Pretransplantation Screening

Before transplantation, all donors and recipients underwent a complete blood count; a C-reactive protein test; blood grouping and human leukocyte antigen (HLA) cross-matching; HLA tissue typing; renal, liver, and thyroid function tests; a chest X-ray; an electrocardiogram; an echocardiogram; viral screening (hepatitis B surface antigen, anti-hepatitis C virus, human immunodeficiency virus, QuantiFERON-cytomegalovirus [CMV]); a sexually transmitted infection laboratory test; a urine microscopic examination; and a urine culture. Endoscopy of the upper gastrointestinal tract and color Doppler ultrasonography of the pelvic vessels were also performed on all recipients. In donors, a computed tomographic renal angiogram and diethylenetriamine pentaacetate renogram were performed to evaluate split renal function and renal vasculature.

Desensitization Protocol

Immunomodulation: Rituximab (anti-CD20) at a low dose (100 mg/dose) was administered 2 weeks pretransplant. Patients were premedicated with hydrocortisone and pheniramine. Rituximab was diluted with 100 mL of 0.9% normal saline and administered over 4 hours. Intravenous immunoglobulin (IVIG) was administered at a low dose (5 g/dose) after each plasma exchange (PEX) session. A total dose of 15 to 25 g was administered.

Antibody depletion: single-filter PEX was conducted to achieve isoagglutinin (IgG) removal and was begun 1 week pretransplant. We used a COM.TEC machine (Fresenius Kabi, Bad Homburg vor der Höhe, Germany) for PEX. The number of PEX sessions was determined by measuring the serial antibody titer. The volume of plasma exchanged was 30 mL/kg, and the replacement fluid was fresh frozen plasma (FFP) from the donors’ blood groups. PEX was conducted on alternate days until the target IgG titer was achieved. In our ABOi cases, the highest baseline titer was 1:128, and the titer needed to conduct transplantation was ≤1:8. No patient received PEX posttransplant.

Induction: basiliximab (20 mg on day 0 and posttransplant day 4) was given to all patients. Intravenous methylprednisolone was not administered to any patients for induction. Immunosuppression: immunosuppression was conducted using tacrolimus (0.1 mg/kg/day), mycophenolate mofetil (1,500 mg/day), and prednisolone (20 mg/day), which were administered 2 weeks prior to transplantation. The desensitization protocol is shown in Fig. 1.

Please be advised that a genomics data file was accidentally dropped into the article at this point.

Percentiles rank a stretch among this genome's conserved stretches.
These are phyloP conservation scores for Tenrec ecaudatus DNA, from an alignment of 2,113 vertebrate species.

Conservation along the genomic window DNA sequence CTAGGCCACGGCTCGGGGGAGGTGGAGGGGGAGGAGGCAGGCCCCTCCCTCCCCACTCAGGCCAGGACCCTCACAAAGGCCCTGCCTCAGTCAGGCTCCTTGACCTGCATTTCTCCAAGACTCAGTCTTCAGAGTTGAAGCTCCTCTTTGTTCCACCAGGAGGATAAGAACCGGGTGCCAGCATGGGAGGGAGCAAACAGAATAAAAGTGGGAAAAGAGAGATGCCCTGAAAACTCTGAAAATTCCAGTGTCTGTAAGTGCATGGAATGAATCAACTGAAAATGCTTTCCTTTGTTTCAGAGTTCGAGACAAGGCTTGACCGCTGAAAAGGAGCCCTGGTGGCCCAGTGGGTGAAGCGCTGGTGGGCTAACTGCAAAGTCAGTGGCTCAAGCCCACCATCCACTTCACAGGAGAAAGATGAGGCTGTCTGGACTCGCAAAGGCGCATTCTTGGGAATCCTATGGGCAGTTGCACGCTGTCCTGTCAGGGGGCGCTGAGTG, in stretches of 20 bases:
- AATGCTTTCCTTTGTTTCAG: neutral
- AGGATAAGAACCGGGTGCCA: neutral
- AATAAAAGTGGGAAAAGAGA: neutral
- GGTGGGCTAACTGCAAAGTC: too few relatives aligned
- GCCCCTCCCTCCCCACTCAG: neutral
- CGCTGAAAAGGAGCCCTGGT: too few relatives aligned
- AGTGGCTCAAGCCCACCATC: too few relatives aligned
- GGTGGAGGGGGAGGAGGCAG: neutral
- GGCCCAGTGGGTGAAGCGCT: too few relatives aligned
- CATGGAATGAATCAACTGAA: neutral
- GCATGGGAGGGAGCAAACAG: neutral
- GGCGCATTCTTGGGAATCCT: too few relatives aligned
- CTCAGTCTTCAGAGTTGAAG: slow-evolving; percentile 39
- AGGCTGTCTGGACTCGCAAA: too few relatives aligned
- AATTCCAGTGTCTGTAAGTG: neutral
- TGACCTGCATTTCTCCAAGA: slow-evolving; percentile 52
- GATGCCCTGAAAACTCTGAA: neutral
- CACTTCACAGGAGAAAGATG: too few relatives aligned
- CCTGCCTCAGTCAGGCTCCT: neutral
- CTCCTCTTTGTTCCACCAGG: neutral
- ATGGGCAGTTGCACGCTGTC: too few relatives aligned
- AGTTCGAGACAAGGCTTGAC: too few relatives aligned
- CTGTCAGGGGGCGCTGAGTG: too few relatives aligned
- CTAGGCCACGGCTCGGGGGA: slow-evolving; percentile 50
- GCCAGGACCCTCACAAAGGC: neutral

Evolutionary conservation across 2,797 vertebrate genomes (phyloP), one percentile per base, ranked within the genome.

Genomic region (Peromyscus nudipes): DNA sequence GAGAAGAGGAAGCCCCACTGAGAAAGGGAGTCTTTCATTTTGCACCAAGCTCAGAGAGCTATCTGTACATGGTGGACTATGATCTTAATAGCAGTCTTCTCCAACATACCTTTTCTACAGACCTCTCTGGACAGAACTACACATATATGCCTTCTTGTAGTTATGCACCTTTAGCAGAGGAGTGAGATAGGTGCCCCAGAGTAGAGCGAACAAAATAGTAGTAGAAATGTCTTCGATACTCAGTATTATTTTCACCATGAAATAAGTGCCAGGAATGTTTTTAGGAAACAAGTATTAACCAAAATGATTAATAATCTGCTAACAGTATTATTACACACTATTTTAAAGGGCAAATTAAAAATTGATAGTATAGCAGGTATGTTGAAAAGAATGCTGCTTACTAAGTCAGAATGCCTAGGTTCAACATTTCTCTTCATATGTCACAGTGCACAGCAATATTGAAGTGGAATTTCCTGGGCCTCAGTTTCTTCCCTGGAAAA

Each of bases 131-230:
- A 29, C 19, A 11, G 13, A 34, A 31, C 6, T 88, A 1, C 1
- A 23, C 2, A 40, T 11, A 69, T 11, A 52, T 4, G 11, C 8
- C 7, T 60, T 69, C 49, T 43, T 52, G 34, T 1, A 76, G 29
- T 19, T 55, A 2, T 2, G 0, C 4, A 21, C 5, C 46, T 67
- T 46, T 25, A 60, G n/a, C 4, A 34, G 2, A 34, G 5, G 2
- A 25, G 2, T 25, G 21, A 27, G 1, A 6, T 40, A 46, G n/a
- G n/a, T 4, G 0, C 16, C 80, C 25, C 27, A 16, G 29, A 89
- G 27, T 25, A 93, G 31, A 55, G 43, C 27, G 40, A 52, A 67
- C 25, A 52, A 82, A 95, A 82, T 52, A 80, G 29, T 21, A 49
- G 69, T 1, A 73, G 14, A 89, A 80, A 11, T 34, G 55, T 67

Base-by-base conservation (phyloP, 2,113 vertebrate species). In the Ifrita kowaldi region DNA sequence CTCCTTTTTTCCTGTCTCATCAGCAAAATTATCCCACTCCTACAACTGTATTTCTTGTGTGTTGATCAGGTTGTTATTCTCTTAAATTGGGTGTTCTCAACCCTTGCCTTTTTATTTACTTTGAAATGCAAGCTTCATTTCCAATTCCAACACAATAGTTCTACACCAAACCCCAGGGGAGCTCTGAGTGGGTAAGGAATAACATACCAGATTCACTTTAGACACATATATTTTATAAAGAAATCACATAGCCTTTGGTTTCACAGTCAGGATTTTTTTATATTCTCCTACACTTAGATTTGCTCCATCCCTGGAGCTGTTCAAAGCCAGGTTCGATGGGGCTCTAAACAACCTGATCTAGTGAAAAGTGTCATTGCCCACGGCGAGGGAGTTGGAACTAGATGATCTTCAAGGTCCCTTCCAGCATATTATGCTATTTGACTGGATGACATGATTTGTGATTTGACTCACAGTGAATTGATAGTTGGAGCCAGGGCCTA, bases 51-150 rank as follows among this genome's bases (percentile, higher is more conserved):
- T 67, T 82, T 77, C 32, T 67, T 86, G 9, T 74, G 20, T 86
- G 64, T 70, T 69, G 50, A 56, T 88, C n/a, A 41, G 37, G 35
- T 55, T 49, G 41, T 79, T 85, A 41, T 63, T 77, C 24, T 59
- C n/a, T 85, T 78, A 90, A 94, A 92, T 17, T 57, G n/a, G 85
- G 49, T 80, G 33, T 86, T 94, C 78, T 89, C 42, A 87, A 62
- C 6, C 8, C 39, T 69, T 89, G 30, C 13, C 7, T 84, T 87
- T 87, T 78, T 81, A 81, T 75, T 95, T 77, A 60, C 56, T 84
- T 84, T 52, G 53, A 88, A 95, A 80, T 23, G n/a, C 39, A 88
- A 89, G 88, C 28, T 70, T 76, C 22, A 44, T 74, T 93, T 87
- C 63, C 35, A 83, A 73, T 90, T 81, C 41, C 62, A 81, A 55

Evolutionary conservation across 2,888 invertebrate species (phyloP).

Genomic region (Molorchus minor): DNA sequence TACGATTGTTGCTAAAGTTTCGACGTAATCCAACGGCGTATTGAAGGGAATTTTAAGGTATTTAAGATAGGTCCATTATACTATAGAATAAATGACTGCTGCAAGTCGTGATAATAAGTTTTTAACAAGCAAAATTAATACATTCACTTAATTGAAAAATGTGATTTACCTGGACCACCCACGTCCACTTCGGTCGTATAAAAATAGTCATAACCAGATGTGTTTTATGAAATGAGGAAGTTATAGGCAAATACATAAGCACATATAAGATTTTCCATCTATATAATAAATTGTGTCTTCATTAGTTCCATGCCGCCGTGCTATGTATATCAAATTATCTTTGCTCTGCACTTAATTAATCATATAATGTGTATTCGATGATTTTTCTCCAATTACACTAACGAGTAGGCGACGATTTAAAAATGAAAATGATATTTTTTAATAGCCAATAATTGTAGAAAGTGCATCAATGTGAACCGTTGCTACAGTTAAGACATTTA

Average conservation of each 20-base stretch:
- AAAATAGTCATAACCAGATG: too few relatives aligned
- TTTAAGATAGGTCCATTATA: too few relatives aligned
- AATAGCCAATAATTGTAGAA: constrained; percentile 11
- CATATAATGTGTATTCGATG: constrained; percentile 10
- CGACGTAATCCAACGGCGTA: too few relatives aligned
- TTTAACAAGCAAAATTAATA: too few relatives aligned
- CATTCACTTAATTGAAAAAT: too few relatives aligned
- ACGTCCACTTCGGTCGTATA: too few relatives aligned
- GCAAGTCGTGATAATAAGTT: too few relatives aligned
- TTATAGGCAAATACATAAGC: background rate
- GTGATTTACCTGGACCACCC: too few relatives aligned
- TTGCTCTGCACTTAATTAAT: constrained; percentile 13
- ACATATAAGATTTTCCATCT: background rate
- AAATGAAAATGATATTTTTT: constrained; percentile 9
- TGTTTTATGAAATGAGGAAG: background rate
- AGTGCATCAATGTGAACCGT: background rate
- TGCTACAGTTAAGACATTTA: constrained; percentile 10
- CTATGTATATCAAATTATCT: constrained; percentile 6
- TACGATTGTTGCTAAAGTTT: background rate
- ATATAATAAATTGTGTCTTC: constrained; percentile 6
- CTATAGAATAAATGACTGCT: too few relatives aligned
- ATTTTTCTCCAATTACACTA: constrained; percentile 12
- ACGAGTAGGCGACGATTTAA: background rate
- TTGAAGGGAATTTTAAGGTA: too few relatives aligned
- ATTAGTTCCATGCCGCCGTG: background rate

Figure 1. Desensitization protocol. TAC, tacrolimus; MMF, mycophenolate mofetil; PEX, plasma exchange; IVIG, intravenous immunoglobulin; TX, transplant.

Isoagglutinin Measurement

The anti-ABO IgG titer was measured through a conventional tube test (indirect antiglobulin test). The IgG titer was checked on alternating days pretransplantation and on the day of transplantation. The posttransplantation IgG titer was monitored three times over the course of the first posttransplant week, two times during the following week, and then whenever renal function worsened. HLA crossmatching was performed using the complement-dependent cytotoxicity test.


Triple immunosuppression was continued posttransplantation. The target tacrolimus trough was 8 to 12 ng/mL for the first 3 months, 6 to 8 ng/mL for the next 3 months, and 4 to 6 ng/mL after 6 months. Mycophenolate mofetil was administered at a dose of 1,500 mg/day. Posttransplantation prednisolone was administered at a dose of 0.5 mg/kg/day, then reduced to 20 mg after 1 month, after which the dose was gradually decreased to a maintenance dose of 5 mg/day.

Posttransplantation, all patients were given sulfamethoxazole (400 mg) and trimethoprim (80 mg) once daily for 6 months for prophylaxis against Pneumocystis jirovecii pneumonia. CMV prophylaxis (valganciclovir according to estimated glomerular filtration rate) was administered for 3 months in situations in which either the donor or recipient was QuantiFERON-CMV reactive. A QuantiFERON-CMV enzyme-linked immunosorbent assay was used to detect interferon gamma. Routine anti-tuberculosis or antifungal prophylaxis medications were not given. No biopsy protocol was included; biopsy was performed only when indicated clinically. CD19 or CD20 cell counts were not monitored.

A total of seven ABOi KT procedures were performed. Six of the recipients were men (86%) and one was a woman (14%). The mean age of the recipients was 27 years (range, 22–36 years). One donor was a man (14%) and six were women (86%). The mean age of the donors was 49 years (range, 39–61 years). Six out of the seven donations were from a mother to her child, and one was from a sibling (brother). Transplantation was performed at a titer of ≤1:8. The ABOi KT was performed with an A-positive donor to an O-positive recipient in three cases, a B-positive donor to an O-positive recipient in two cases, an A-positive donor to a B-positive recipient in one case, and an AB-positive donor to a B-positive recipient in one case. The basic demographics of donors and recipients are shown in Table 1.